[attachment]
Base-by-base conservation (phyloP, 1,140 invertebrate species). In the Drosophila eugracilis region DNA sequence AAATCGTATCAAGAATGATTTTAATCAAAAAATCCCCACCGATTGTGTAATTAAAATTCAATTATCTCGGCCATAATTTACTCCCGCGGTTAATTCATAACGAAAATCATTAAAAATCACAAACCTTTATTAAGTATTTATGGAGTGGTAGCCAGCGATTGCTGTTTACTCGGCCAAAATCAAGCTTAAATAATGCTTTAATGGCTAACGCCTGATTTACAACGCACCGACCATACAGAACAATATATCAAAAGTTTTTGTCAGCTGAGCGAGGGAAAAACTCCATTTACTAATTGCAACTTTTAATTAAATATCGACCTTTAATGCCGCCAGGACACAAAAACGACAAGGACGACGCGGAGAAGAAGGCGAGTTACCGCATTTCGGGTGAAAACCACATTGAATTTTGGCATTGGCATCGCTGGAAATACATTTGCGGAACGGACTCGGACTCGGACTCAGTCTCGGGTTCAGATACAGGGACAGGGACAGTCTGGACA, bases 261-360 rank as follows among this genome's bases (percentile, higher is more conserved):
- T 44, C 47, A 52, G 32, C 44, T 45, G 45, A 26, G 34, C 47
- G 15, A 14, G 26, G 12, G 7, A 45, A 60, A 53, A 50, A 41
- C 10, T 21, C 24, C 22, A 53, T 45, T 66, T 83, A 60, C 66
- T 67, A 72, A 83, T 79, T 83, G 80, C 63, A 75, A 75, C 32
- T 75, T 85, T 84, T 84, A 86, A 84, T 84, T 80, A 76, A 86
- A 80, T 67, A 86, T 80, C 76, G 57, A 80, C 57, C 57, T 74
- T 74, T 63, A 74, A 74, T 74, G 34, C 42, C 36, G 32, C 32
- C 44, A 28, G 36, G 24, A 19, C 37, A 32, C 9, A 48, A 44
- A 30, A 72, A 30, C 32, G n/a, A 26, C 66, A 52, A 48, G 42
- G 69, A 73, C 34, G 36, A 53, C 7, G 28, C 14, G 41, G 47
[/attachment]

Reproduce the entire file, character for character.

Base-by-base conservation (phyloP, 1,140 invertebrate species). In the Drosophila eugracilis region DNA sequence AAATCGTATCAAGAATGATTTTAATCAAAAAATCCCCACCGATTGTGTAATTAAAATTCAATTATCTCGGCCATAATTTACTCCCGCGGTTAATTCATAACGAAAATCATTAAAAATCACAAACCTTTATTAAGTATTTATGGAGTGGTAGCCAGCGATTGCTGTTTACTCGGCCAAAATCAAGCTTAAATAATGCTTTAATGGCTAACGCCTGATTTACAACGCACCGACCATACAGAACAATATATCAAAAGTTTTTGTCAGCTGAGCGAGGGAAAAACTCCATTTACTAATTGCAACTTTTAATTAAATATCGACCTTTAATGCCGCCAGGACACAAAAACGACAAGGACGACGCGGAGAAGAAGGCGAGTTACCGCATTTCGGGTGAAAACCACATTGAATTTTGGCATTGGCATCGCTGGAAATACATTTGCGGAACGGACTCGGACTCGGACTCAGTCTCGGGTTCAGATACAGGGACAGGGACAGTCTGGACA, bases 261-360 rank as follows among this genome's bases (percentile, higher is more conserved):
- T 44, C 47, A 52, G 32, C 44, T 45, G 45, A 26, G 34, C 47
- G 15, A 14, G 26, G 12, G 7, A 45, A 60, A 53, A 50, A 41
- C 10, T 21, C 24, C 22, A 53, T 45, T 66, T 83, A 60, C 66
- T 67, A 72, A 83, T 79, T 83, G 80, C 63, A 75, A 75, C 32
- T 75, T 85, T 84, T 84, A 86, A 84, T 84, T 80, A 76, A 86
- A 80, T 67, A 86, T 80, C 76, G 57, A 80, C 57, C 57, T 74
- T 74, T 63, A 74, A 74, T 74, G 34, C 42, C 36, G 32, C 32
- C 44, A 28, G 36, G 24, A 19, C 37, A 32, C 9, A 48, A 44
- A 30, A 72, A 30, C 32, G n/a, A 26, C 66, A 52, A 48, G 42
- G 69, A 73, C 34, G 36, A 53, C 7, G 28, C 14, G 41, G 47